Stagnation in the UK’s broad money supply presents a clear danger to risky assets – and suggests there is a growing chance the Bank of England will expand its asset purchase facility, says Jamie Dannhauser at Lombard Street Research.
He acknowledges that the £200bn ($319bn) of quantitative easing so far has almost certainly prevented a sharp drop in the stock of broad money and left private sector liquidity conditions far better than they otherwise would have been – although not yet consistent with a sustained recovery in the economy.
But recent signs of broad money contraction, largely due to forced balance sheet restructuring by banks to bolster capital and cut dependence on short-term wholesale funding, has left risky assets heavily exposed to a shift in risk appetite.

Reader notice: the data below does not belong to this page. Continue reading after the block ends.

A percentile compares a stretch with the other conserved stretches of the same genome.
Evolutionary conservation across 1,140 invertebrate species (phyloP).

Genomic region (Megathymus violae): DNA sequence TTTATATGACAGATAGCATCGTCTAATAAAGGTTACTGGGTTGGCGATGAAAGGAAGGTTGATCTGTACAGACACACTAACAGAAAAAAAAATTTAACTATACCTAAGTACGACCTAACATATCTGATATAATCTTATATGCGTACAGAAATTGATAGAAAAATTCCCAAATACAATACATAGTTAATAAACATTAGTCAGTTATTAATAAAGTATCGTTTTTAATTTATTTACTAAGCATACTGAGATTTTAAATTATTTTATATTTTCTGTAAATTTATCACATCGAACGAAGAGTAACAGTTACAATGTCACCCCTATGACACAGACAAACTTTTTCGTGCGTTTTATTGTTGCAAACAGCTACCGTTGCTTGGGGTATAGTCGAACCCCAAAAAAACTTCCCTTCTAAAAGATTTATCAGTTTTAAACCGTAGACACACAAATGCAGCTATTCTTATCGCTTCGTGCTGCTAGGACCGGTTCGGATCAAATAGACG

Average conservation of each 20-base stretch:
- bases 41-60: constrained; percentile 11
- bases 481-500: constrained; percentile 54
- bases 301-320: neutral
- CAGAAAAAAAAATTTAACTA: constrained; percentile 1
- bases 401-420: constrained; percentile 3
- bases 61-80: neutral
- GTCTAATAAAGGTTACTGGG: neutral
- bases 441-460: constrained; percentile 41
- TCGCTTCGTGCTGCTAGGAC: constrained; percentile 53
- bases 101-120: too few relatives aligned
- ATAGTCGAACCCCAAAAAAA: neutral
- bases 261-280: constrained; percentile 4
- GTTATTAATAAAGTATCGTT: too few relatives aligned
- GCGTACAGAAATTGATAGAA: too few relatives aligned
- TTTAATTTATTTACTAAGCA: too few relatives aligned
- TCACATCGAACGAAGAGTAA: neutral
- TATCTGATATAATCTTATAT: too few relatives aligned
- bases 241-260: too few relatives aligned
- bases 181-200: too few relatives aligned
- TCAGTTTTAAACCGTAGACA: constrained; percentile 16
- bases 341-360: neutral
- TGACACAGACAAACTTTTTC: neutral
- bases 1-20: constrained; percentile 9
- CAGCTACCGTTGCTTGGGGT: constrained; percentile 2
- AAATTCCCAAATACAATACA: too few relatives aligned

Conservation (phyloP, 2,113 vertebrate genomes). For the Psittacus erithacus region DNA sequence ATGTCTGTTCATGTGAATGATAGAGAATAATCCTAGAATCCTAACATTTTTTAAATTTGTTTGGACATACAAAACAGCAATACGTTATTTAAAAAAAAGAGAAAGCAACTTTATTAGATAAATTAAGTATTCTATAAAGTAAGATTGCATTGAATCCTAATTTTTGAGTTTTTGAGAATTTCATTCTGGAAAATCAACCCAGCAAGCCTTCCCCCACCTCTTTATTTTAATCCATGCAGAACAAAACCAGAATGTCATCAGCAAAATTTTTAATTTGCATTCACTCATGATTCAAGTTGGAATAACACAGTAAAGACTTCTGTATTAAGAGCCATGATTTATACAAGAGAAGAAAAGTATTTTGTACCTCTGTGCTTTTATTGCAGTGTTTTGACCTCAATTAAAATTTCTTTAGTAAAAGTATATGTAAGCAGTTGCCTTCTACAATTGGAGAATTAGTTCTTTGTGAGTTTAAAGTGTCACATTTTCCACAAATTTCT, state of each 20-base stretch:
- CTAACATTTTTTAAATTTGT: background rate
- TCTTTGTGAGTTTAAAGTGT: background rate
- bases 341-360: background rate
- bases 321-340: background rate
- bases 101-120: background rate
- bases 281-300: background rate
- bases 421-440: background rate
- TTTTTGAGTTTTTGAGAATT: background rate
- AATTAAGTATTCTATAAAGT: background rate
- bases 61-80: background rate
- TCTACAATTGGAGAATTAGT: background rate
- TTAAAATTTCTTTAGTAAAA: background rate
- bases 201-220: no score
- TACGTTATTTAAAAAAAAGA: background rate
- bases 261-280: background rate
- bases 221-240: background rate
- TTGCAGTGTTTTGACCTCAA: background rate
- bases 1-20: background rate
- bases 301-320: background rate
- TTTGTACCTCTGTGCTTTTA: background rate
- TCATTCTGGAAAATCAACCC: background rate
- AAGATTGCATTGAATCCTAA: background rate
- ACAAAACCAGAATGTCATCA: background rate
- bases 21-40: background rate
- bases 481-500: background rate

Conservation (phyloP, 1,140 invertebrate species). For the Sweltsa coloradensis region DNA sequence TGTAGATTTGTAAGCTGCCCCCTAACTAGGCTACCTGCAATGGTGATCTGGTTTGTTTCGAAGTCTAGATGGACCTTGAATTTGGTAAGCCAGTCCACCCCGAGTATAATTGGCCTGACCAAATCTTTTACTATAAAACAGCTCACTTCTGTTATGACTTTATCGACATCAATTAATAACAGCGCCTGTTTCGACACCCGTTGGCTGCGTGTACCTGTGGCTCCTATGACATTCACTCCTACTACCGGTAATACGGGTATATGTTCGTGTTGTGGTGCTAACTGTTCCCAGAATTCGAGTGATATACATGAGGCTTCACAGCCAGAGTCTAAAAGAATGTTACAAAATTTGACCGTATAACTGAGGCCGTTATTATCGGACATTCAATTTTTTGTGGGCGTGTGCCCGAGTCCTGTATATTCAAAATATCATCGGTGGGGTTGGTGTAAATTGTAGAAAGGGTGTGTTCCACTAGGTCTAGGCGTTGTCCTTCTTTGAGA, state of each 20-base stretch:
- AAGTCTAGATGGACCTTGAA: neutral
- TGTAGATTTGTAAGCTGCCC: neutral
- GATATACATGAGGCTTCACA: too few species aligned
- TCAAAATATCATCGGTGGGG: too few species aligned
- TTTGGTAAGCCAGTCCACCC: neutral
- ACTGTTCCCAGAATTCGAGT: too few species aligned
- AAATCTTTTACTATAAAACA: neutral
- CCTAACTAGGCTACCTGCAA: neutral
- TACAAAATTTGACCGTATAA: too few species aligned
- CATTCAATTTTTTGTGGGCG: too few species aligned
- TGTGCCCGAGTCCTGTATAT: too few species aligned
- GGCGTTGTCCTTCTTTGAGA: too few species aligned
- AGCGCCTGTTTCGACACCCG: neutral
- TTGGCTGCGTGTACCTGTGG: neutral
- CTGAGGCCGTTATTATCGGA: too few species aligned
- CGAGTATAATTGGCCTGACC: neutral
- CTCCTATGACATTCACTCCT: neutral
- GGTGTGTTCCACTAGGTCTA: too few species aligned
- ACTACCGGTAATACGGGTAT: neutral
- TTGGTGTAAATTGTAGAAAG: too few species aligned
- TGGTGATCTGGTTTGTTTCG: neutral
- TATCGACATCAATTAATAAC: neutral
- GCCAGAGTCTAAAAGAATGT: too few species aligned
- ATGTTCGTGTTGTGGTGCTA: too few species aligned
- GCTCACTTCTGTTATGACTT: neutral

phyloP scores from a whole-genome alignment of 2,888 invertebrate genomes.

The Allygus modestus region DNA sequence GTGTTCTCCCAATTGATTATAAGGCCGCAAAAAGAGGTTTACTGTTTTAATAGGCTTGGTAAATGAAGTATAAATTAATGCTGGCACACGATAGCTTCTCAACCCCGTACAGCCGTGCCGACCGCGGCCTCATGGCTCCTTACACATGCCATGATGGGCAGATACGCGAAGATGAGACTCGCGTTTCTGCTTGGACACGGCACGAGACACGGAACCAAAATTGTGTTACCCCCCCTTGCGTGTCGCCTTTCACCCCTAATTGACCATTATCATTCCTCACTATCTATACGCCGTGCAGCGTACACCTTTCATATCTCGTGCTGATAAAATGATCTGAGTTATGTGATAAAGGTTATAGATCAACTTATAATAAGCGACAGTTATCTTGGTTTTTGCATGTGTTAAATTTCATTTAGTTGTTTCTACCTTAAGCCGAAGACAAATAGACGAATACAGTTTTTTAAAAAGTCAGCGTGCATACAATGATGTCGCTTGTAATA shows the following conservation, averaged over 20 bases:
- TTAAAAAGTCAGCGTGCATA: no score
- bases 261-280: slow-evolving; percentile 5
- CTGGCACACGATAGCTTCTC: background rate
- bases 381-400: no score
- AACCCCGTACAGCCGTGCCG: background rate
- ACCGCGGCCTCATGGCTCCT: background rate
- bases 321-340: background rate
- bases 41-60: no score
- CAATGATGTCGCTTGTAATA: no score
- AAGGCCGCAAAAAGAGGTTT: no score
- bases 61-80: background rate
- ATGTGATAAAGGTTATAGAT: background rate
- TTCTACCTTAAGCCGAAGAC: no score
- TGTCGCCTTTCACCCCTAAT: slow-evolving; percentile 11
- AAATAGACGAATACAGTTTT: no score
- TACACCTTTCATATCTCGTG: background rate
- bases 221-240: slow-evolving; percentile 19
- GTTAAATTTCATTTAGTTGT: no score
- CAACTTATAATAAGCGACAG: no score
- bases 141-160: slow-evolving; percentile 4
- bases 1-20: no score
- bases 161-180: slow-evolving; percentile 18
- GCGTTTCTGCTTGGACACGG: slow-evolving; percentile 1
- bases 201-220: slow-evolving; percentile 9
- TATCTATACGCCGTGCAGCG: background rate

“The widespread belief that record low interest rates have left financial markets awash with liquidity over the past year is patently false,” he says.
“Since March, risk assets have benefited from a weakening desire to hold cash. Low interest rates have helped, but the key driver has been a sharp drop in risk premia as fear of financial Armageddon has ebbed away.
“But ultimately, a sustained bull market in risk assets is very unlikely without consistent growth in broad money and that condition is not being met due to bank deleveraging.
“The Bank of England could well feel a further monetary injection is needed this month.”